If the measure wins approval by the Assembly and Gov. Jerry Brown, California will join five other states in legalizing assisted suicide for dying patients. The legislation would apply to requests by mentally competent adults with six months or less to live.

The Senate proposal, titled the End of Life Option Act, is modeled after a voter-approved law that took effect in Oregon in 1997.

Although debated here for decades, the issue gained momentum after Brittany Maynard, a 29-year-old Californian who was terminally ill, decided to move to Oregon last year to end her life rather than suffer pain and debilitation from an aggressive brain cancer.

Maynard recorded a video appeal to California lawmakers to give residents an aid-in-dying option that was not available to her. Brown called Maynard in the weeks before her death to discuss the legislation, according to his office.

Maynard’s husband and mother were in the Senate chamber Thursday during the two-hour debate.

The Senate measure “is about how we die in California,” said Sen. Lois Wolk, a Democrat, as she opened the discussion. Passage of the bill, written by Wolk and fellow Democrat Bill Monning, would permit the terminally ill “to voluntarily end their lives in peace,” she said.

Wolk talked of the prolonged, “brutal” death of her own mother from cancer and said the proposed law would give Californians an alternative to such suffering.

“Simply having a prescription is in itself a source of relief, knowing that if things got really bad that one would have an option to end one’s life with less suffering and in peace,” Wolk said.

Republican Sen. John Moorlach of Irvine questioned the morality of the proposal.

“For me, it’s unconscionable, and I can’t be a party to it.”

Other senators cited religions that consider suicide a sin and said elderly people might be coerced into taking their own lives if they felt they were a burden on their families.

“Greedy heirs can have an influence,” said Republican Sen. Jeff Stone.

The measure passed on a largely party line vote of 23 to 14. Its prospects in the Assembly are unclear, and Brown has not taken a public position on the proposal.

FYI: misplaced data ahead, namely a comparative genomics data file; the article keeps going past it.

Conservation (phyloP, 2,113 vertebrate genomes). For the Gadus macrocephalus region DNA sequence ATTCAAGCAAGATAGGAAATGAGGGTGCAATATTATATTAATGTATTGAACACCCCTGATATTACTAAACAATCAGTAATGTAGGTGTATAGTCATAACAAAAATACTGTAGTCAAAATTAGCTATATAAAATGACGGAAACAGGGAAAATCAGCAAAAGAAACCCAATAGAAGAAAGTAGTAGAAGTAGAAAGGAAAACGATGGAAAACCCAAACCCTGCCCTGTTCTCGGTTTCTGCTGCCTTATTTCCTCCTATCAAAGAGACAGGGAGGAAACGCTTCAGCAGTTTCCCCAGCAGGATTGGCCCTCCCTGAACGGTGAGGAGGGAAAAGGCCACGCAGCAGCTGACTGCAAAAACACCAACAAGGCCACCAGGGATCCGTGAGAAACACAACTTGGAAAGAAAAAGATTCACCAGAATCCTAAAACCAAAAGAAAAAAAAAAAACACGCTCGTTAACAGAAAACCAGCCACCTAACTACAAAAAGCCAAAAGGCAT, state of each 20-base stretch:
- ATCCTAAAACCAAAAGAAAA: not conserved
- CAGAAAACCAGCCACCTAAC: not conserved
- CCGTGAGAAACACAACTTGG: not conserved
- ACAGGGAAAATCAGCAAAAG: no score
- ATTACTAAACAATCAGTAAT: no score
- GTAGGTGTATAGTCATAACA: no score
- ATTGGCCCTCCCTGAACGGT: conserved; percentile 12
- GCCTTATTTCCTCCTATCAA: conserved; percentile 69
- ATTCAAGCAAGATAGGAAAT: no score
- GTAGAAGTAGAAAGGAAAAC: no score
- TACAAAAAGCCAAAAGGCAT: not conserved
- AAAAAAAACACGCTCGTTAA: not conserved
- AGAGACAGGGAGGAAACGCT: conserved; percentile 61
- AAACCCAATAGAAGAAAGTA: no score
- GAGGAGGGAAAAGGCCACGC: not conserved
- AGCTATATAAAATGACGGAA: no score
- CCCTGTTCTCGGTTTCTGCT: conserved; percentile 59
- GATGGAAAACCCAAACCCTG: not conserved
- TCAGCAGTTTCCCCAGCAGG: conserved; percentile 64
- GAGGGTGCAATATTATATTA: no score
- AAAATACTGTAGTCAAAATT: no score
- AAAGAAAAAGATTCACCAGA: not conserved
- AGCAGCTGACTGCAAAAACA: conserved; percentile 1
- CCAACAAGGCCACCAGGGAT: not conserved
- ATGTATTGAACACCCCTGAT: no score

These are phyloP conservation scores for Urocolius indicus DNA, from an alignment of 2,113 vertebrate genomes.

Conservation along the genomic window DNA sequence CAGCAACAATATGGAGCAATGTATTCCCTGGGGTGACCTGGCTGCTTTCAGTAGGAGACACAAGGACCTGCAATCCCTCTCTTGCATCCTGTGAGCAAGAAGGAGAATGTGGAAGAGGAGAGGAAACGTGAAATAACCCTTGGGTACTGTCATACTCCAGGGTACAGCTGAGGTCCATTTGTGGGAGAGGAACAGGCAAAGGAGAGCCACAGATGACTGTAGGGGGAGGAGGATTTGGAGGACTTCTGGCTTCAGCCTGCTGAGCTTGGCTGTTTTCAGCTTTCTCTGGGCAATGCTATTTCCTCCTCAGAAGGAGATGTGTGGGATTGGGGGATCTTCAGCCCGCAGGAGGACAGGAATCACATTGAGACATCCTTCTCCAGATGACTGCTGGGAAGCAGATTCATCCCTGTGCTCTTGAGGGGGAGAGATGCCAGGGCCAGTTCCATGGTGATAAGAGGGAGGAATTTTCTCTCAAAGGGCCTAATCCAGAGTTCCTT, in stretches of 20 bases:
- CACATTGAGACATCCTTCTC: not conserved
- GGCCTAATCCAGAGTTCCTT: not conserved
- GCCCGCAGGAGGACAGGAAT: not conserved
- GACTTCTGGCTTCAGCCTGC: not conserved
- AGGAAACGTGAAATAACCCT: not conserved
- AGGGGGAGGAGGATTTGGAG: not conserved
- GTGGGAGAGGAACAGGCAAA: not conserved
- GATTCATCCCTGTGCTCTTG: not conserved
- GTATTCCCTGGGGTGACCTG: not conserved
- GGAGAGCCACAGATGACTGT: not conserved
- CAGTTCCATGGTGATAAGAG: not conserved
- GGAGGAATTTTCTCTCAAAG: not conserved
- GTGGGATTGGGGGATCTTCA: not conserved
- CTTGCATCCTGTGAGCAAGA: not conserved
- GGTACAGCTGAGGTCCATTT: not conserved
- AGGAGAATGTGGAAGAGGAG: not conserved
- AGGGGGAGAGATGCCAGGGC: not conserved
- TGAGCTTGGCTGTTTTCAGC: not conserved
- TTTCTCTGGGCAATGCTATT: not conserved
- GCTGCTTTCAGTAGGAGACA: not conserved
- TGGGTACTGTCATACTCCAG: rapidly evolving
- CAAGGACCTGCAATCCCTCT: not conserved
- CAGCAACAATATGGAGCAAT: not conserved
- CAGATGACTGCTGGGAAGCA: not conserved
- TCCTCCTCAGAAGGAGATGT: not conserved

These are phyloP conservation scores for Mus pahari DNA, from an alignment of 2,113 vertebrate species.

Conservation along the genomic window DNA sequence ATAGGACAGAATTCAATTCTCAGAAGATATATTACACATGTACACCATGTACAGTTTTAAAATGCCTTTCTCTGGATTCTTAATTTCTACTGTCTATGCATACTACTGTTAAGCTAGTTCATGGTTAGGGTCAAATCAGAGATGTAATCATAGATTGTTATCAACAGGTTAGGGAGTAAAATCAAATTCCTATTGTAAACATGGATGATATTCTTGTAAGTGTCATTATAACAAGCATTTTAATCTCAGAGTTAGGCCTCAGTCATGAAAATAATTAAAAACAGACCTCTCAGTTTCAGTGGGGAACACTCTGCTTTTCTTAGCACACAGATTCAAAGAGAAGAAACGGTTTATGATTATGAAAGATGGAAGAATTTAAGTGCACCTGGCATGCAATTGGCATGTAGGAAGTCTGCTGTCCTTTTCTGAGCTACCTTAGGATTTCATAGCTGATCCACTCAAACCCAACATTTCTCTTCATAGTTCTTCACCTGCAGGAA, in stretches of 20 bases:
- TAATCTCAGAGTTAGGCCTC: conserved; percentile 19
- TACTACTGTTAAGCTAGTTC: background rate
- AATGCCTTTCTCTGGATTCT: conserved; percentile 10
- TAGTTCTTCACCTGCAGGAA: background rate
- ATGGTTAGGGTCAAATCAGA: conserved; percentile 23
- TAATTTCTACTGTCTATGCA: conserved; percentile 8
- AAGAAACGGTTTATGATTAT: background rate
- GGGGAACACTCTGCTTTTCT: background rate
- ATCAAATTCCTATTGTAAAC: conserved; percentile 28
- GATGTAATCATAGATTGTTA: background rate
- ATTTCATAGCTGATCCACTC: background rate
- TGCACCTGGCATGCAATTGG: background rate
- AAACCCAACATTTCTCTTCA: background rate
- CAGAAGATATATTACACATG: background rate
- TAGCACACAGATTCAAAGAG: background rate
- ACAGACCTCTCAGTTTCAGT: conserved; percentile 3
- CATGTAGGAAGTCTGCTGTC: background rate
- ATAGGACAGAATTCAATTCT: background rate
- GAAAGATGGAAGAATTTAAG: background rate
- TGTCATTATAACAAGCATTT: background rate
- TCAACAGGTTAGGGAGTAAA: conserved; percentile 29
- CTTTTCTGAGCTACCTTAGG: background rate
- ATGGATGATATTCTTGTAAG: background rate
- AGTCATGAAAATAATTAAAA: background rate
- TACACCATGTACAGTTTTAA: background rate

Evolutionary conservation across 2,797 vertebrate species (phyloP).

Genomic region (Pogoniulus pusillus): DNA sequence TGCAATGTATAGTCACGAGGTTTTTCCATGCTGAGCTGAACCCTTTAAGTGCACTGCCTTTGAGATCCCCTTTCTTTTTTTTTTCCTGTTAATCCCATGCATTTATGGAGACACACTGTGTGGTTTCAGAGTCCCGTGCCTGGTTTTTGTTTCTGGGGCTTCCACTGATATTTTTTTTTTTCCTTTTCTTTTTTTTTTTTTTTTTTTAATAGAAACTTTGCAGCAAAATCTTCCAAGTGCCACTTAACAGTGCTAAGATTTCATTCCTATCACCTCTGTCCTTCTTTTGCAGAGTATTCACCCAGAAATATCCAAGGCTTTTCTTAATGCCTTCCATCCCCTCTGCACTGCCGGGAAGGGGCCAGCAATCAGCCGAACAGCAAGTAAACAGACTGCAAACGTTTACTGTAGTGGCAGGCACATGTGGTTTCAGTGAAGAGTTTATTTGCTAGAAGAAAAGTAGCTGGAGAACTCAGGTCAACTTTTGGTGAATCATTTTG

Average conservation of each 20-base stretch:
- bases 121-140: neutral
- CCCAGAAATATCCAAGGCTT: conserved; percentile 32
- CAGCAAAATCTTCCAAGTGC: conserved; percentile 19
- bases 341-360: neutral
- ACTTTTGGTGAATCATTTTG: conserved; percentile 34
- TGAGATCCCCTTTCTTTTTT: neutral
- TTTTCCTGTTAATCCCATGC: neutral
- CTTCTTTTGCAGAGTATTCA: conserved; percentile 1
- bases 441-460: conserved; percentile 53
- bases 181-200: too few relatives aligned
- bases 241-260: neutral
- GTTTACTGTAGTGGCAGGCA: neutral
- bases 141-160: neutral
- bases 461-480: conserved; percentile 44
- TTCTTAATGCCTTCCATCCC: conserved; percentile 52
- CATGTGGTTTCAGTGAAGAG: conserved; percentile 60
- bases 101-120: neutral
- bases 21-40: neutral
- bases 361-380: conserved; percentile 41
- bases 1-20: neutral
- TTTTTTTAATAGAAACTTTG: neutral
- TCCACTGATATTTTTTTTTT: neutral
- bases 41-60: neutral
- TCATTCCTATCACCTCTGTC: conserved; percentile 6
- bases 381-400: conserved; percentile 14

A patient would have to make two oral requests to a physician for help in dying, at least 15 days apart, with witnesses to the requests. The medication would have to be self-administered. In addition, the bill would create felony penalties for coercing a patient into making a request or for forging a request.

California voters voted down a 1992 proposal that would have allowed physicians to administer lethal injections to their patients.

Since Oregon adopted its law in 1997, medical aid in dying has been authorized in Washington state, Montana, Vermont and New Mexico.

Photo: Physician-assisted suicide isn’t this easy, and it shouldn’t be. Via Wikipedia

Protests Against Police Continue In Bay Area; Oakland Websites Hacked

Protests Against Police Continue In Bay Area; Oakland Websites Hacked

By Matt Hamilton, James Queally and Veronica Rocha, Los Angeles Times (TNS)

After four straight nights of anti-police protesters crowding San Francisco Bay Area streets — prompting authorities to fire rubber bullets at crowds and arrest 19 people late Tuesday alone — the hacker collective Anonymous on Wednesday apparently sought vengeance.

Several websites for the city of Oakland were knocked out in a likely cyberattack. By Wednesday night, the sites for the city and the Fire Department were operating, but the Police Department’s website remained disabled.

In a message posted on Anonymous’ main Twitter account, the group took responsibility by invoking military lingo for taking out an enemy combatant. “Tango down:,” the message said.